Whenever protests happen in India, a majority of people adopt a view that the protestors have been brainwashed by people having a political agenda. The farm protesters were called Khalistani supporters, the Shaheen Bagh protesters referred to as brainwashed Muslims. India has seen silent marches for rape victims, for forests, for minority rights and these protests were meaningful in a sense that they did what protests are for, to show that we disagree from a point of view, that we can’t accept the present state of things, that we stand in solidarity with the victims of these crimes. 

In India, freedom of expression can’t go beyond friendly relations with foreign states, the security of the state, public order, decency, morality, contempt of court, incitement to an offense, sovereignty, and integrity of India. The assembly should be peaceful and unarmed and shouldn’t threaten the safety of people. Article 51A of the Constitution of India contains a duty to safeguard public property and to abjure violence.

Protest

In the case of Ramlila Maidan Incident v. Home Secretary, UOI, the Hon’ble Supreme Court has held that in a democracy people have the right to raise their voices and have a right to protest.

In America right to free speech is restricted by incitement, false statements of facts, obscenity, child pornography, fighting words, threatening the president, and restrictions based on special capacity by the government. The government curbs protest through the use of force, mass arrests, in India mass protests, are also curbed through S.144 CrPC. People like Sharjil Imam have been charged under UAPA and sedition for protests on CAA. Incidents as such prove that one of the most important democratic ethics is not being protected and the voices of people and their right to speech and expressions are being violated.

Conclusion

To conclude, this is generally done when there is no viable solution; the use of force also signifies that the government is unable to handle dissent. Dissent and democracy go hand in hand.

Speaking for the right is a must and advocating for rights is also a must as Leonardo Da Vinci has said, ‘Nothing strengthens authority so much as silence. The Supreme Court has said in the Anuradha Bhasin case that repeated orders under S.144 will lead to abuse of power and the Government should follow the principle of proportionality to adopt less restrictive measures and 144 can’t be used to prevent the legitimate expression of opinion.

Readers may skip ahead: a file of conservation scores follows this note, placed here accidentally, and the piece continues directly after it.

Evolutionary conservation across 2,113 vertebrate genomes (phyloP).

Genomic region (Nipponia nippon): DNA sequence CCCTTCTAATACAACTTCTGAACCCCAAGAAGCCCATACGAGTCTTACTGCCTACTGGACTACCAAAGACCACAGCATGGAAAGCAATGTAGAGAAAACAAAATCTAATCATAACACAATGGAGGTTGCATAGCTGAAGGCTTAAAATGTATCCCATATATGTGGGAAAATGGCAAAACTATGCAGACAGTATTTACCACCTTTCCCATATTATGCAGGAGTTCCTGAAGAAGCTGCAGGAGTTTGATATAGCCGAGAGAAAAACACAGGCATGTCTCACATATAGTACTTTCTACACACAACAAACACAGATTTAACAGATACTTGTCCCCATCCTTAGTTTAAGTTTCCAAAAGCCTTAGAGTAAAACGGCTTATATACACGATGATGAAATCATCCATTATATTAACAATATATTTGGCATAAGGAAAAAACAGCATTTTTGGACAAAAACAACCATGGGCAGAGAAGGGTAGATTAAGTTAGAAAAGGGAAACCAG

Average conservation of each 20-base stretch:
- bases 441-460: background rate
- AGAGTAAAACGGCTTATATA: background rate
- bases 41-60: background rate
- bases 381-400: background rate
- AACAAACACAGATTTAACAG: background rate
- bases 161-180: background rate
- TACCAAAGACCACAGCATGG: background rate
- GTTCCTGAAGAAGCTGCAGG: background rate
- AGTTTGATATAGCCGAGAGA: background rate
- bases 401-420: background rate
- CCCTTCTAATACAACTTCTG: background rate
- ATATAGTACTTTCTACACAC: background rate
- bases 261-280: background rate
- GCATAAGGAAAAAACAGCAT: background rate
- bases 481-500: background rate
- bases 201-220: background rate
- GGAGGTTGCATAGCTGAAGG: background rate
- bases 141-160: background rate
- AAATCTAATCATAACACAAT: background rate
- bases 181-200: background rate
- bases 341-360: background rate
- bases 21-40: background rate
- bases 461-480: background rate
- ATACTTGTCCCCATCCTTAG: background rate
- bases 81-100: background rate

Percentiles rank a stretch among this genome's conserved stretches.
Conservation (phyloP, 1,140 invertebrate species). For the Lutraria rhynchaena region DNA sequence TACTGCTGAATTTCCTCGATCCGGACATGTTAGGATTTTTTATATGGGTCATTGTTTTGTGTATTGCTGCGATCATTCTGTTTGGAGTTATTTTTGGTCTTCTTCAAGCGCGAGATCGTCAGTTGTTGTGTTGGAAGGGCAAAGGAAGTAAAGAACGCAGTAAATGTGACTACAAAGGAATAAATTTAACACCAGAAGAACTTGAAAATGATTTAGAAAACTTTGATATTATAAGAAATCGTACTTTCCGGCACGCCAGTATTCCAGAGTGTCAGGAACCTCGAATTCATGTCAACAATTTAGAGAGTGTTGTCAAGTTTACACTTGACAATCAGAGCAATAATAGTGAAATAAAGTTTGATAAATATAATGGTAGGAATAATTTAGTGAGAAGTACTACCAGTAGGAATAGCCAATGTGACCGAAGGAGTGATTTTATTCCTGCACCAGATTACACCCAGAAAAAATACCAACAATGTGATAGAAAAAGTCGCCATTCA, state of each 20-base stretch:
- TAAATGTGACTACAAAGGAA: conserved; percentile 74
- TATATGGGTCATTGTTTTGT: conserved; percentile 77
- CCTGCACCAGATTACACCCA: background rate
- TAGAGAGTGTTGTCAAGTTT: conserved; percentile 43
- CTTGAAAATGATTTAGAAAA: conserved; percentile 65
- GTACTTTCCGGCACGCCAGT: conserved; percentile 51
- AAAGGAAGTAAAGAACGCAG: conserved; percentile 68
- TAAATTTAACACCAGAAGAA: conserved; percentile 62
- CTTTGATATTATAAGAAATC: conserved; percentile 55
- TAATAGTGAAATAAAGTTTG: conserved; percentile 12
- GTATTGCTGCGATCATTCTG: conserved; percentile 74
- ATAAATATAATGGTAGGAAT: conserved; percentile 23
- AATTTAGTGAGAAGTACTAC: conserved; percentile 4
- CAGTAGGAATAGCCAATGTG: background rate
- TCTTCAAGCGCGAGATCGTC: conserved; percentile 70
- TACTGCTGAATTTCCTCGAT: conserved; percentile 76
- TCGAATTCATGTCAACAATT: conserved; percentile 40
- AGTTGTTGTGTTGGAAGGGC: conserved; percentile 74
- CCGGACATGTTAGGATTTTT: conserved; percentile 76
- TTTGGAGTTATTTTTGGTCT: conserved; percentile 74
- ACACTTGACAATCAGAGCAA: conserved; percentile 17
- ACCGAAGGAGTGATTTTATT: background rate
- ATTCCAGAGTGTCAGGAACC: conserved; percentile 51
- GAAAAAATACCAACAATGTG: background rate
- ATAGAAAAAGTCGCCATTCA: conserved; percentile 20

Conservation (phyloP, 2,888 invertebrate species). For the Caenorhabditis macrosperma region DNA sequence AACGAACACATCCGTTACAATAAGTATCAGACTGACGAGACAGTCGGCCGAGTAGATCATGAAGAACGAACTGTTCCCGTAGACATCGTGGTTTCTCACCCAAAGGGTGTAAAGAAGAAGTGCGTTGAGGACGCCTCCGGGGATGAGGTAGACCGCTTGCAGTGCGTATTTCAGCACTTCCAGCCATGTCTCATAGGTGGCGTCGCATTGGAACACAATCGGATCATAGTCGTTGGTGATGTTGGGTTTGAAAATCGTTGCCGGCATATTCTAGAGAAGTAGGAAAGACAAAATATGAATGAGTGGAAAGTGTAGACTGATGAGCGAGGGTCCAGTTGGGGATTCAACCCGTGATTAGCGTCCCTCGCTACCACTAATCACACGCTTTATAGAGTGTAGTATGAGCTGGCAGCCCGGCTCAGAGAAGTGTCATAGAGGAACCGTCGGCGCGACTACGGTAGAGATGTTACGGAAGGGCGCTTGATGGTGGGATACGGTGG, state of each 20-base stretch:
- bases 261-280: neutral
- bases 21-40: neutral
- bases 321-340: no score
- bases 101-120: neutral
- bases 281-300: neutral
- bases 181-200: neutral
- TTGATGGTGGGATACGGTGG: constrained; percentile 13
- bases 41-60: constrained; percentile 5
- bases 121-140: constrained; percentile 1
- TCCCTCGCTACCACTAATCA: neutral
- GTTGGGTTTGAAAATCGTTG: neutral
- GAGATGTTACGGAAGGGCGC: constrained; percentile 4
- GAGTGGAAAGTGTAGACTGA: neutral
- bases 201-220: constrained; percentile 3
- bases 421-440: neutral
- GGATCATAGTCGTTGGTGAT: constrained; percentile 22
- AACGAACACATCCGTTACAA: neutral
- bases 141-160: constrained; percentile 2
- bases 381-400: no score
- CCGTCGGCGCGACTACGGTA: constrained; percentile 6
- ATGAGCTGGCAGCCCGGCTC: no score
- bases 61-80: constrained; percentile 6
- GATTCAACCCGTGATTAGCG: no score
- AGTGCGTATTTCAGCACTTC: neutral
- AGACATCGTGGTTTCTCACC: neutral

On 11 January the Supreme Court said that it would not pass orders that citizens should not protest. The farmers are firm on their resolutions, they want the government to repeal the farm laws, the government is suggesting that they will make amendments. The Supreme Court has appointed a committee to resolve the deadlock. Bhupinder Singh Mann has recused himself from the committee citing he stands with farmers.

The farmers are saying they will be holding a parallel parade on Republic Day, if it happens then, I personally have a view that this will cross a line, the same line which has been crossed in America. The Delhi police are contending that this act will prove to be embarrassing for the nation.

Many people, shop owners, and commuters are facing problems due to this protest however this does not undermine the protest by the farmers. It’s tough to pick sides. The farmers should talk to the officials and officials should listen to the farmer’s perspective, they should try to reach amicable solutions. Till then, this protest remains a sign that our farmers are also strong and they have put up a strong resistance independently.


Editor’s Note
The author in this article compares the American democracy to its Indian Counterpart with respect to the Right to protest and explains how the laws are carried out in both of these countries. Furthermore, the author has substantiated his views about the differences in mentality of people residing in the said countries with the use of a few examples. The author concludes by citing an example from the current farmers’ protest and prays that neither the state nor the people abuse this right.


Submitted by Mehvish Khan and Anurag Singh Tomar.